# $f$ is convex function iff Hessian matrix is nonnegative-definite.

Let $f: \mathbb{R}^2 \rightarrow \mathbb{R}$, $f \in C^2$. Show that $f$ is convex function iff Hessian matrix is nonnegative-definite.

$f(x,y)$ is convex if $f( \lambda x + (1-\lambda )y) \le \lambda f(x) + (1- \lambda)f(y)$ for any $x,y \in \mathbb{R}^2$.

Hessian matrix is nonnegative-definite if $f_{xx}'' x^2 + f_{x,y}(x+y) + f_{yy}''y^2 \ge 0$

I know the definition but I have no idea how prove the If and only if condition or first and second implication?

• Hint: use Taylor's theorem. – Paul Siegel Mar 20 '14 at 20:07

## 1 Answer

I would use restrictions to lines: $\phi_{a,b}(t) = f(a+tb)$ where $t\in\mathbb R$ and $a,b\in\mathbb R^2$ and $b\ne 0$. The key points are:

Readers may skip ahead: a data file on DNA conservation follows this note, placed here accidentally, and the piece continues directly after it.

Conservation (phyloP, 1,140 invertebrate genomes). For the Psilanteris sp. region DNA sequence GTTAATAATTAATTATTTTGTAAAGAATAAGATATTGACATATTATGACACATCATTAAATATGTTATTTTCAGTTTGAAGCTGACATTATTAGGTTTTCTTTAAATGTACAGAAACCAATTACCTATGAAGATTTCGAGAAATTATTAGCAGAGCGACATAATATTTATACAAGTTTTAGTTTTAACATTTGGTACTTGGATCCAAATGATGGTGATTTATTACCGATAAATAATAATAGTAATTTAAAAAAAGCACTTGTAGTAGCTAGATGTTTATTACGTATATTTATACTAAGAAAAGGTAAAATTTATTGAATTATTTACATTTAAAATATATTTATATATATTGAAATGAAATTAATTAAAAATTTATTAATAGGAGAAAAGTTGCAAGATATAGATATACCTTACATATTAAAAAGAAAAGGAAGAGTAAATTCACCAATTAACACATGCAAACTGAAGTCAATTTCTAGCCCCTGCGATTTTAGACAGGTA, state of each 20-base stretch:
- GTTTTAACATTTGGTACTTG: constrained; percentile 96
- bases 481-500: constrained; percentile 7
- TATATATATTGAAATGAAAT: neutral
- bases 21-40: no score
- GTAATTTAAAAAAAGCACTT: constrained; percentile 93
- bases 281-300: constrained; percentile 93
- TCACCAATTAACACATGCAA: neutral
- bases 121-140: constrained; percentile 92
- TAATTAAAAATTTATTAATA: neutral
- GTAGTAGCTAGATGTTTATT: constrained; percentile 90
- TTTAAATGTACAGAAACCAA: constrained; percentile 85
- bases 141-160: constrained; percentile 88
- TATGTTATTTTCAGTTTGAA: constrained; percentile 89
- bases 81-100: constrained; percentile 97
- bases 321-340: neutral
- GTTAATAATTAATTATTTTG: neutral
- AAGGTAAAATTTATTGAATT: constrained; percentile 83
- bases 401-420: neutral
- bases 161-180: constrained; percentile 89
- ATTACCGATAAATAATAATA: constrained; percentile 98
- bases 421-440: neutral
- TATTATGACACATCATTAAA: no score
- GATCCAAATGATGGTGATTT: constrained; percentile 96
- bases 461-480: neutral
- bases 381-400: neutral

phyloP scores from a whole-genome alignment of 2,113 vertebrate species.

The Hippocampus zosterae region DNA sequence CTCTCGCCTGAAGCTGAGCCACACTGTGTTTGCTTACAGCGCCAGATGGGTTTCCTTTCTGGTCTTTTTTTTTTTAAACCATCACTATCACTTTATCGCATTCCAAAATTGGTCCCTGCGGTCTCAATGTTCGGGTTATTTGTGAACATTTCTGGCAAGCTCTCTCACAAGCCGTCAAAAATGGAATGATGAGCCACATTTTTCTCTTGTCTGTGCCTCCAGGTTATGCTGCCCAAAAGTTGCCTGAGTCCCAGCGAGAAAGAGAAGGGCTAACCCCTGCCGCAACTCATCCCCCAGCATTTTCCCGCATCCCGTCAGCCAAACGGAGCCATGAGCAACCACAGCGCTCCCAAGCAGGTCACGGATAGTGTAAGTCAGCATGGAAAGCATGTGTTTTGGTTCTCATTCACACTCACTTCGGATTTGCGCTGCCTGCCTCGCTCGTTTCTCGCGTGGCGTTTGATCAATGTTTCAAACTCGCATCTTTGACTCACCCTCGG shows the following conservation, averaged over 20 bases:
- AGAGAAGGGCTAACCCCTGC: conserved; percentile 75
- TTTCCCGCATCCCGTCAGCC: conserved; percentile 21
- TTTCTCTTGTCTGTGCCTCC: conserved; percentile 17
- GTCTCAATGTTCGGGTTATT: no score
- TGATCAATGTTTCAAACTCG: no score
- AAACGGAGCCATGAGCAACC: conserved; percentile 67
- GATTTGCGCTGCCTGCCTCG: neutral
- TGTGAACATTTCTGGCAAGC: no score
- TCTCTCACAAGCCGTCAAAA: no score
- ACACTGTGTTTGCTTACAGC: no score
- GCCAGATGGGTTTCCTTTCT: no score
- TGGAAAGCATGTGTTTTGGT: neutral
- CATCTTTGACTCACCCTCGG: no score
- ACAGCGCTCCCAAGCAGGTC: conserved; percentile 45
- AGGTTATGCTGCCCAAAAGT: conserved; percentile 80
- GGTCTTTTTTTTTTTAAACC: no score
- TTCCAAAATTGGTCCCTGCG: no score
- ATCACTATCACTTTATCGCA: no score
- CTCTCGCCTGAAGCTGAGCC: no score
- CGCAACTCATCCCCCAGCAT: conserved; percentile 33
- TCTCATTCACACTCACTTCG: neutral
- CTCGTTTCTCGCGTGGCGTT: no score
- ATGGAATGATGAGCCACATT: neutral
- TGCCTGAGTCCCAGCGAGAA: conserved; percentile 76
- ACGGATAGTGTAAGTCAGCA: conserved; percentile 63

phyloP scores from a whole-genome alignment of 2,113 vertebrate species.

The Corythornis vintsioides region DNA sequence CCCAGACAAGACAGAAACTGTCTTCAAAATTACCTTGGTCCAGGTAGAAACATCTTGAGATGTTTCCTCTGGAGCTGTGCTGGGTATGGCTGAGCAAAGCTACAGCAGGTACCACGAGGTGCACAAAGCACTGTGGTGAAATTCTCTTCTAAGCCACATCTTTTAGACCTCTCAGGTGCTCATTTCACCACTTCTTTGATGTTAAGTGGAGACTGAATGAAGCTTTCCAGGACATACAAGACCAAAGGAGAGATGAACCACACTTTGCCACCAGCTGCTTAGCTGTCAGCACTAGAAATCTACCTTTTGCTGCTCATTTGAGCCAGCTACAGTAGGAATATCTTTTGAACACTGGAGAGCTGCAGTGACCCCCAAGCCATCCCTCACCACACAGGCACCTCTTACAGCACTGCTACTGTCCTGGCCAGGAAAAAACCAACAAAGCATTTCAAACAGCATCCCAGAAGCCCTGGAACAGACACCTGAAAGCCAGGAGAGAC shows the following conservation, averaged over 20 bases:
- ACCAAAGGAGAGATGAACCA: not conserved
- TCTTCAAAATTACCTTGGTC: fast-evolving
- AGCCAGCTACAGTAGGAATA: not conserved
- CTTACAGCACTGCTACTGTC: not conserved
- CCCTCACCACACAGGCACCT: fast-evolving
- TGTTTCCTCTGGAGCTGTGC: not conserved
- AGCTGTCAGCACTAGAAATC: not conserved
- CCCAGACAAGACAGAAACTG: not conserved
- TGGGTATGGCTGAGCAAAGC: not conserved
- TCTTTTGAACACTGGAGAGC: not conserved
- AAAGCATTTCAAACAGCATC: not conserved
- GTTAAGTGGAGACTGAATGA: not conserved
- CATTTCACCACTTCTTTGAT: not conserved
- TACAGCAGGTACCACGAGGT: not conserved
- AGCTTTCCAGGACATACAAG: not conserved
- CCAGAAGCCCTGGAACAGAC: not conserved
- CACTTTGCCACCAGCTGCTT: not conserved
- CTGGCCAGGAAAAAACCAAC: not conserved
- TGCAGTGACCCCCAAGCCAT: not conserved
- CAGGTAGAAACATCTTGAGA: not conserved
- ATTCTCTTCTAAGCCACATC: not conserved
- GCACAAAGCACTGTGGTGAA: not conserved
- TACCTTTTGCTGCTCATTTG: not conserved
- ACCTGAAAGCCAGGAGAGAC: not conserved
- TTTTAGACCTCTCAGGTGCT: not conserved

1. $f$ is convex if and only if $\phi_{a,b}$ is convex for every $a,b$. This follows from the fact that definition of convexity involves points on the same line.

2. The Hessian of $f$ is nonnegative definite (aka positive semidefinite) if and only if $\phi_{a,b}''\ge 0$ for all $a,b$. Indeed, Hessian is a symmetric matrix and for such matrices being nonnegative is equivalent to $b^THb\ge 0$ for all $b\in\mathbb R^2$. By the multivariable chain rule, $b^THb$ gives $\phi_{a,b}''$.

• How do you get from part 1 and 2 that $f(\lambda x +(1-\lambda)y)\leq (1-\lambda)f(x) + \lambda f(y)$? How do you extract this 'line manipulating inequality' from the second derivative being non negative? – user162520 Aug 13 '14 at 4:42
• @user162520 I took the one-dimensional result as known: a function on real line is convex if and only if its second derivative is nonnegative. See math.stackexchange.com/q/279750 – user147263 Aug 13 '14 at 4:45
• Cool, thanks brother! – user162520 Aug 13 '14 at 4:51